Even after the case is obviously closed due to the death of Stillman, Quinn continues to incessantly record his every thought in the notebook. He still does not believe he has caused the complete evaporation of Daniel Quinn and is trying obsessively to keep the case alive. The red notebook was born with the case and will not cease until Quinn is satisfied with its closure. And closure for him at this point has nothing to do with the safety of Virginia and Peter Stillman. Instead, the lurking desire that was in the background, propelling every single one of Quinn’s actions is the total disappearance of his identity and only when this occurs will the case be complete. The story ends eerily, with the final sentence in the notebook reading “What will happen when there are no more pages in the red notebook?” From this statement, it seems as if there is still room to write, but Quinn has stopped recording his thoughts and actions. It appears as if he has finally considered himself to be lost, completely gone from the Earth. However, the notebook was an ironic choice for such an endeavor, and it is found later by Auster and his friend. This discovery is proof that Daniel Quinn was alive, thus giving him a permanent identity, the complete opposite of what he wanted.


  1. Katie,
    I agree with your main point and the support for your argument. It is evident that Quinn attempts to vanish himself by creating and fulfilling a false identity.
    That being said, I feel as if you could further your argument with more specific examples from the text. There are moments in the text when Quinn actually questions what his motives and intentions are by pretending to be Auster. I think that by quoting a specific example of this would make your argument stronger because it proves that Quinn recognizes his internal desire to recreate who he is. Essentially, he too touches upon the fact that he is longing to be someone else.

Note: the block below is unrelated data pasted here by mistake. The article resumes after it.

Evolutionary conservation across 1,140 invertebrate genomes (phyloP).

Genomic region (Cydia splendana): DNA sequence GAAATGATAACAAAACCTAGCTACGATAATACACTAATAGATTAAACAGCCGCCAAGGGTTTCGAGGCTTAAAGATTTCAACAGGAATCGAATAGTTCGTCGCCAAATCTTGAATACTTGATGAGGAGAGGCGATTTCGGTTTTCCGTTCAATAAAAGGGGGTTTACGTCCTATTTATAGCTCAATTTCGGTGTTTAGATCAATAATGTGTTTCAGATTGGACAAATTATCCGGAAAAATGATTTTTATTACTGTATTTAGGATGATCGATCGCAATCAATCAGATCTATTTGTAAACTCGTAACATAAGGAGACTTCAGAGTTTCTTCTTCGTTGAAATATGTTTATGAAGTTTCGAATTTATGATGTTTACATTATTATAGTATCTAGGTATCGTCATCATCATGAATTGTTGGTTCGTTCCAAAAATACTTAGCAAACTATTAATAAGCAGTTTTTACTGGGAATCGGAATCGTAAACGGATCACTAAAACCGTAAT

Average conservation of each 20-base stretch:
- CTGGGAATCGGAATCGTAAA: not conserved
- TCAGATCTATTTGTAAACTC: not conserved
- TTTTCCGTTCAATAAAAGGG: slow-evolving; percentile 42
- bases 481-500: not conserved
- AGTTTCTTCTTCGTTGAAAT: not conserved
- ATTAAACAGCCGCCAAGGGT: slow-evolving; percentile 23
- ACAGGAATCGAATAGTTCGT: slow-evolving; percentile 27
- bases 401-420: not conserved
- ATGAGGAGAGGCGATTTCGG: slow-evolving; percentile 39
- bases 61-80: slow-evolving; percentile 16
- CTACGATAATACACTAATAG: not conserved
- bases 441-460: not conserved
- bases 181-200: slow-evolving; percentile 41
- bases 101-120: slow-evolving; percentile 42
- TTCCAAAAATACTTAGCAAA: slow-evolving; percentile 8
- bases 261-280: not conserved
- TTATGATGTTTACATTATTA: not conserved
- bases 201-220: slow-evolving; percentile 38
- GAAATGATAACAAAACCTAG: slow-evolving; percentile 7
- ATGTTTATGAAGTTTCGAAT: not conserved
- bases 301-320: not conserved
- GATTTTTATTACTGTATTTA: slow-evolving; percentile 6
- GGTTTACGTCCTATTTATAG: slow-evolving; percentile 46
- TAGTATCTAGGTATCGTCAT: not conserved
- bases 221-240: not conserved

Also, how does Quinn reveal that he is searching for meaning in life? Certainly that is the truth, but I feel as if you should include specific examples from the text that confirm this. This way, your blog will directly reflect Quinn's longing for meaning while also explaining how he is a lost identity.
    Other than that, I really enjoyed your blog, especially the paragraph about his red notebook. That was a great example of how Quinn attempts to fulfill the identity of Auster.
    Keep up the good work!

  2. Good thoughts from Christina - I'd like you to think about this especially "There are moments in the text when Quinn actually questions what his motives and intentions are by pretending to be Auster."

    On a related note: does Quinn "jump" on the opportunity to be Auster. It takes a little time and thinking for him to do it. That doesn't make you wrong, but that transition seems relevant to your argument (and hence, a place to look for the examples Christina urges you to find).

    The 2nd paragraph doesn't progress much over the 1st - they could have been combined & shortened, leaving more room for, e.g., examples from the text.

    If the red notebook is so central to his abandonment of his own identity, why does he "write D.Q. (short for Daniel Quinn), on the first page. It was the first time in more than five years that he had put his own name in one of his notebooks." (39)

    This *seems* like it shoots down your argument in the 3rd paragraph. Maybe there is a way in which it does the opposite - but it sure seems like a problem for your argument.

    Note that you close on the alleged irony that the notebook confirms his identity; that seems to go along with the fact that he opens it with his own initials, an *affirmation* of his own identity.

    In other words, I'm tempted to think you have things reversed. I'm not sure (note that D.Q. also stands, for one thing, for Don Quixote...), though - the problem here is that you aren't engaging enough with the relevant parts of the text, both at the end of the novel and throughout, both when he begins the red notebook and when he writes periodically in it. You fall into a bit of a trap by coming up with a good idea, but not really verifying it sufficiently against the text.